mullitover:

So happy that Ryan agreed to MULL IT OVER.
JONATHAN CHERRY: What gets you out of bed in the morning?
RYAN PFLUGER: I want to say it’s my drive to work and accomplish things everyday, but it’s not. It’s my dog. She wakes me up on cue every single day, and honestly, I wouldn’t want it any other way.
JC: Any emerging artists inspiring you at the moment?
RP: I still consider myself an emerging artist. I have been around the block a bit, but there is always more to learn, more people to meet and so on. I’m really inspired by my peers, and their genuine drive to push themselves as artists. Daniel Shea, Jake Stangel, Emiliano Granado, Christopher Schreck, Rick Yribe and Benjamin Fredrickson just to name a few.
JC: What is Portraits in the Park all about and what inspired you to do it?
RP: Portraits in the Park is my latest personal project, and the first I’ve completely devoted myself to, since my MFA thesis. My work has always been about my relationship with my subjects and our intimate interactions. I wanted to challenge myself and also make a commentary on portraiture and place, by photographing in a public place people gather in. The series took place in four different parks in NYC, yet shot in the exact same way with the only changes being that of daylight throughout the day. I just set up shop and allowed anyone who was willing to sit for a portrait. This project is also definitely about the quantity … an archetype of these people I’ve collected.
JC: Tell us a little bit about how you manage to juggle personal & commercial work?
RP: It’s definitely a juggle. Doing editorial and commercial work allows me to have the money to make personal work. Yet, working all the time makes it difficult to have the time to make personal work. The main thing is that I never compromise who I am as an artist and I always make the time for both.
JC: What has the rest of 2011 got in store for you?
RP: Well, I can’t believe there is so little left of 2011! I will finish editing the Portraits in the Park series, and put out 2 more volumes of zines related to it. I will also be starting a kickstarter to raise funds for the book I’m putting together of it. I’ll also be doing my first cross-country photographs right after christmas.
JC: What one piece of advice would you give to recent photography graduates?
RP: Never stop shooting and always find a reason to shoot. Photography students have the tendency to talk about all their great ideas, but don’t follow through enough. Work through your ideas by making new work. Challenge yourself at all times and always get input from your peers.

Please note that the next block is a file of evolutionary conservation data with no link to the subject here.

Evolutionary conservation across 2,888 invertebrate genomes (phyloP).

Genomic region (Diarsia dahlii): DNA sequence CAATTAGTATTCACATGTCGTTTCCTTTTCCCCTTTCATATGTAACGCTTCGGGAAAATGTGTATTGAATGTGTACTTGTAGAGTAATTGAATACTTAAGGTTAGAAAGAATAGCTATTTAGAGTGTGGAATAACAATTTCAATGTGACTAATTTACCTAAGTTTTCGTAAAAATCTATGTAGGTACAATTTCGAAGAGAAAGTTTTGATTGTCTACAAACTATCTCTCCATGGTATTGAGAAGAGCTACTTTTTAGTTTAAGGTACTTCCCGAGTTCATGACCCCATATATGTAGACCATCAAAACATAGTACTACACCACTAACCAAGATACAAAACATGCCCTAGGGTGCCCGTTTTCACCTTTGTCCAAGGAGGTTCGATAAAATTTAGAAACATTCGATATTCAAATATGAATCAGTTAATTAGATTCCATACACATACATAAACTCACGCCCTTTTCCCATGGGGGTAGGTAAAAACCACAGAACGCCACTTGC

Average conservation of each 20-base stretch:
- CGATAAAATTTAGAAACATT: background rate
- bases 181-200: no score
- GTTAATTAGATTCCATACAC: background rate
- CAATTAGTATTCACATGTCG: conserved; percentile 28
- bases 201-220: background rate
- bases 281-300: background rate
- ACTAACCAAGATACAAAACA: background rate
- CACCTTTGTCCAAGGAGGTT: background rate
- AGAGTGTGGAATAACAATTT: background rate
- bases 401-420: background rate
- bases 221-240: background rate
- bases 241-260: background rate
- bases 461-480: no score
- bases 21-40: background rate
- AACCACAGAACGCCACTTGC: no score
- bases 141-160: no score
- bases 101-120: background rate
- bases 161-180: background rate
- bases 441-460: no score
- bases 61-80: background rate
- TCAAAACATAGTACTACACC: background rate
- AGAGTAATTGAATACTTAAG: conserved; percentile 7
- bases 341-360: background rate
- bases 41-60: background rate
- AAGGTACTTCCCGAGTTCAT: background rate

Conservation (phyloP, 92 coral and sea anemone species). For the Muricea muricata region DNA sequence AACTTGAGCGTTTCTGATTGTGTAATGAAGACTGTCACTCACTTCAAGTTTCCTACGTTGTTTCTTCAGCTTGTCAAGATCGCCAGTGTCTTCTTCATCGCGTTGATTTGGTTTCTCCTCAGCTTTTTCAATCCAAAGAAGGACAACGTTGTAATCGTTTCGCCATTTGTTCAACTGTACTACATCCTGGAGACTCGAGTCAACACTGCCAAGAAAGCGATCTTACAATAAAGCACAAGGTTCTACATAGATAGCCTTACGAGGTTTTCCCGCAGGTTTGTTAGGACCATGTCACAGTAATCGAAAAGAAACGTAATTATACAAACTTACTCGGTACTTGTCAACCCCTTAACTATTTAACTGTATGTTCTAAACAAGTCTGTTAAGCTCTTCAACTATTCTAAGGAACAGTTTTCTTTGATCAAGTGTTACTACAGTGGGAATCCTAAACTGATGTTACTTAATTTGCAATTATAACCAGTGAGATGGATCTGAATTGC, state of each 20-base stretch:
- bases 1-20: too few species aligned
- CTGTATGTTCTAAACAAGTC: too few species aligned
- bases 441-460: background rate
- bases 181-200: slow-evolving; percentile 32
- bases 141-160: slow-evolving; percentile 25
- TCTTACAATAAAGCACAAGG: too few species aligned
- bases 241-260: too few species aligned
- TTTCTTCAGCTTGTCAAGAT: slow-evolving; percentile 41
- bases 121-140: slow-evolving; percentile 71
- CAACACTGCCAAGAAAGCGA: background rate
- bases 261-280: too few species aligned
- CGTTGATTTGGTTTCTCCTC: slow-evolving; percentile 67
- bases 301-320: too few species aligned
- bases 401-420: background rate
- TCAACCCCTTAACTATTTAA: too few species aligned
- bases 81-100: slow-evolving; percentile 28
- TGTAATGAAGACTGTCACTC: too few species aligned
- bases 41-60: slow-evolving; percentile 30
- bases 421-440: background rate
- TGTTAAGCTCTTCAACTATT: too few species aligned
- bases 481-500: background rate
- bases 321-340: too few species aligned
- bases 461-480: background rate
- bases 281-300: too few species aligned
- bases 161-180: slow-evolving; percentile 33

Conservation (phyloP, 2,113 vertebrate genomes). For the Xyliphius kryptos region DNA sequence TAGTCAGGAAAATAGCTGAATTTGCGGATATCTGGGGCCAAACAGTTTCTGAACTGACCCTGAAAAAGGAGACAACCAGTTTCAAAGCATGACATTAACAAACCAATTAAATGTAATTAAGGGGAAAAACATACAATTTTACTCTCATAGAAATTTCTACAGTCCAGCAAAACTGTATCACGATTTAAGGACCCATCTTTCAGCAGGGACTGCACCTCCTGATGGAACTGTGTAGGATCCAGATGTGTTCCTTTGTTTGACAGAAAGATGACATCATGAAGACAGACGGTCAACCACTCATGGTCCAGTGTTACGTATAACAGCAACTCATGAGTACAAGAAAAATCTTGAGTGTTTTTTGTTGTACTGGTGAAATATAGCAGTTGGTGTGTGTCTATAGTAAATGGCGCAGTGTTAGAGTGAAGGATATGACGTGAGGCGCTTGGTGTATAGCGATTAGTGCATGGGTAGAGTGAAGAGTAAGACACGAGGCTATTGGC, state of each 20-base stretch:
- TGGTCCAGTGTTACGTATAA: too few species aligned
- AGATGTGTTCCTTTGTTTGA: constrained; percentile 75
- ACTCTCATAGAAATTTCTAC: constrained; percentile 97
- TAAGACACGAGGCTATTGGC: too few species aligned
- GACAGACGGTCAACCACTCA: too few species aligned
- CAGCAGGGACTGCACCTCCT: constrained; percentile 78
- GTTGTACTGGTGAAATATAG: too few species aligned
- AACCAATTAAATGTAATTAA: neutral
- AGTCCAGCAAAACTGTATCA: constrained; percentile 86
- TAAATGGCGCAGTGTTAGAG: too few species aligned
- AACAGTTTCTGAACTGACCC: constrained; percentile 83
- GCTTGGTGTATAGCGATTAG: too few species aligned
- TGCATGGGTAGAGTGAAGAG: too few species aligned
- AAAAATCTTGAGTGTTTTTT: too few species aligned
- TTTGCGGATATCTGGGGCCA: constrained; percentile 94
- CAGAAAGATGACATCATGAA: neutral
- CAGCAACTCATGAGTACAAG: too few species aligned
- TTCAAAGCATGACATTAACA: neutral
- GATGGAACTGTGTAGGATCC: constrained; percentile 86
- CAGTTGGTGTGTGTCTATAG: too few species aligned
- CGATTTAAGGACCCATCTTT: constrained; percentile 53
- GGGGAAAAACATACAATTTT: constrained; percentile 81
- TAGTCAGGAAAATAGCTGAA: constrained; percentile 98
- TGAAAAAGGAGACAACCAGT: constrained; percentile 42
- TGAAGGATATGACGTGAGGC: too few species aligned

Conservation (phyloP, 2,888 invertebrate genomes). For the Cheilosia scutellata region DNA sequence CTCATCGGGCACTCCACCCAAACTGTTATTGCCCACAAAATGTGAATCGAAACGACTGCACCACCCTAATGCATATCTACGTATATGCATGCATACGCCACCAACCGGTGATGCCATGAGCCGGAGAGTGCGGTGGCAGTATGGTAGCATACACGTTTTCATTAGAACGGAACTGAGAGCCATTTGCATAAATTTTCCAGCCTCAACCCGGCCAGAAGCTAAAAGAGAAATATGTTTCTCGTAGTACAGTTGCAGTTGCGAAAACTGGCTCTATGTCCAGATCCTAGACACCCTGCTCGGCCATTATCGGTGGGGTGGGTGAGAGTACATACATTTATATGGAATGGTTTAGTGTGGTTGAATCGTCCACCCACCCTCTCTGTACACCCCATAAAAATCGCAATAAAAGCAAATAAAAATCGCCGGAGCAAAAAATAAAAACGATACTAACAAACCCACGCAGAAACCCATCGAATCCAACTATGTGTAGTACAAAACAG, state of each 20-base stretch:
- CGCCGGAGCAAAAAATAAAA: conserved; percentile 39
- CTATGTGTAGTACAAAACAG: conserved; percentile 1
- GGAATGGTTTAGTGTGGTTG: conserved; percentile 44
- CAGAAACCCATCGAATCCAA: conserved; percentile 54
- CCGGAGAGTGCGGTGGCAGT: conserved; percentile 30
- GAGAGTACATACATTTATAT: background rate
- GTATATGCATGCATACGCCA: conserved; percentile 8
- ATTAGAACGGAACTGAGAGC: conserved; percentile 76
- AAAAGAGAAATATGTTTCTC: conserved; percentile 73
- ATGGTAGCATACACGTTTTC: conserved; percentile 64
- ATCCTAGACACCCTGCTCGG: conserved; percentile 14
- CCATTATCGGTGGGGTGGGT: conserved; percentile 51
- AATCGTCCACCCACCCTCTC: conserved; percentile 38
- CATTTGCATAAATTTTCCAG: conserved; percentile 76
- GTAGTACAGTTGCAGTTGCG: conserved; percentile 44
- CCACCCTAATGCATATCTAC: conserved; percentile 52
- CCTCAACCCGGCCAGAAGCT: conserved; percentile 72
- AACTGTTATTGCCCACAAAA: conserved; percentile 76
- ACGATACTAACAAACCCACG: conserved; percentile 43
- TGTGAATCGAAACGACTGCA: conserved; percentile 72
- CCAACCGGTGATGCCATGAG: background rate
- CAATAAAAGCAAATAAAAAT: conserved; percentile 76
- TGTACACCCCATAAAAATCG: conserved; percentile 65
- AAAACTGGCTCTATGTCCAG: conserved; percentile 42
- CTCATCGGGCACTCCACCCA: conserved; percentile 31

JC: Favourite breakfast food?
RP: Coffee and granola. It’s how I start almost every morning.

mullitover:

So happy that Ryan agreed to MULL IT OVER.

JONATHAN CHERRY: What gets you out of bed in the morning?

RYAN PFLUGER: I want to say it’s my drive to work and accomplish things everyday, but it’s not. It’s my dog. She wakes me up on cue every single day, and honestly, I wouldn’t want it any other way.

JC: Any emerging artists inspiring you at the moment?

RP: I still consider myself an emerging artist. I have been around the block a bit, but there is always more to learn, more people to meet and so on. I’m really inspired by my peers, and their genuine drive to push themselves as artists. Daniel Shea, Jake Stangel, Emiliano Granado, Christopher Schreck, Rick Yribe and Benjamin Fredrickson just to name a few.

JC: What is Portraits in the Park all about and what inspired you to do it?

RP: Portraits in the Park is my latest personal project, and the first I’ve completely devoted myself to, since my MFA thesis. My work has always been about my relationship with my subjects and our intimate interactions. I wanted to challenge myself and also make a commentary on portraiture and place, by photographing in a public place people gather in. The series took place in four different parks in NYC, yet shot in the exact same way with the only changes being that of daylight throughout the day. I just set up shop and allowed anyone who was willing to sit for a portrait. This project is also definitely about the quantity … an archetype of these people I’ve collected.

JC: Tell us a little bit about how you manage to juggle personal & commercial work?

RP: It’s definitely a juggle. Doing editorial and commercial work allows me to have the money to make personal work. Yet, working all the time makes it difficult to have the time to make personal work. The main thing is that I never compromise who I am as an artist and I always make the time for both.

JC: What has the rest of 2011 got in store for you?

RP: Well, I can’t believe there is so little left of 2011! I will finish editing the Portraits in the Park series, and put out 2 more volumes of zines related to it. I will also be starting a kickstarter to raise funds for the book I’m putting together of it. I’ll also be doing my first cross-country photographs right after christmas.

JC: What one piece of advice would you give to recent photography graduates?

RP: Never stop shooting and always find a reason to shoot. Photography students have the tendency to talk about all their great ideas, but don’t follow through enough. Work through your ideas by making new work. Challenge yourself at all times and always get input from your peers.

JC: Favourite breakfast food?

RP: Coffee and granola. It’s how I start almost every morning.

10/07/11
ryanpfluger:

andrew, 2006

ryanpfluger:

andrew, 2006

09/28/11
ryanpfluger:

the cool kids, 2011

ryanpfluger:

the cool kids, 2011

09/28/11
ryanpfluger:

Portraits in the Park - tyler, 2011

ryanpfluger:

Portraits in the Park - tyler, 2011

09/24/11
ryanpfluger:

paz de la huerta, 2009

ryanpfluger:

paz de la huerta, 2009

09/24/11
ryanpfluger:

Vera Farmiga for TIME, 2011

ryanpfluger:

Vera Farmiga for TIME, 2011

09/11/11
ryanpfluger:

Portraits in the Park - alyona, 2011

ryanpfluger:

Portraits in the Park - alyona, 2011

09/07/11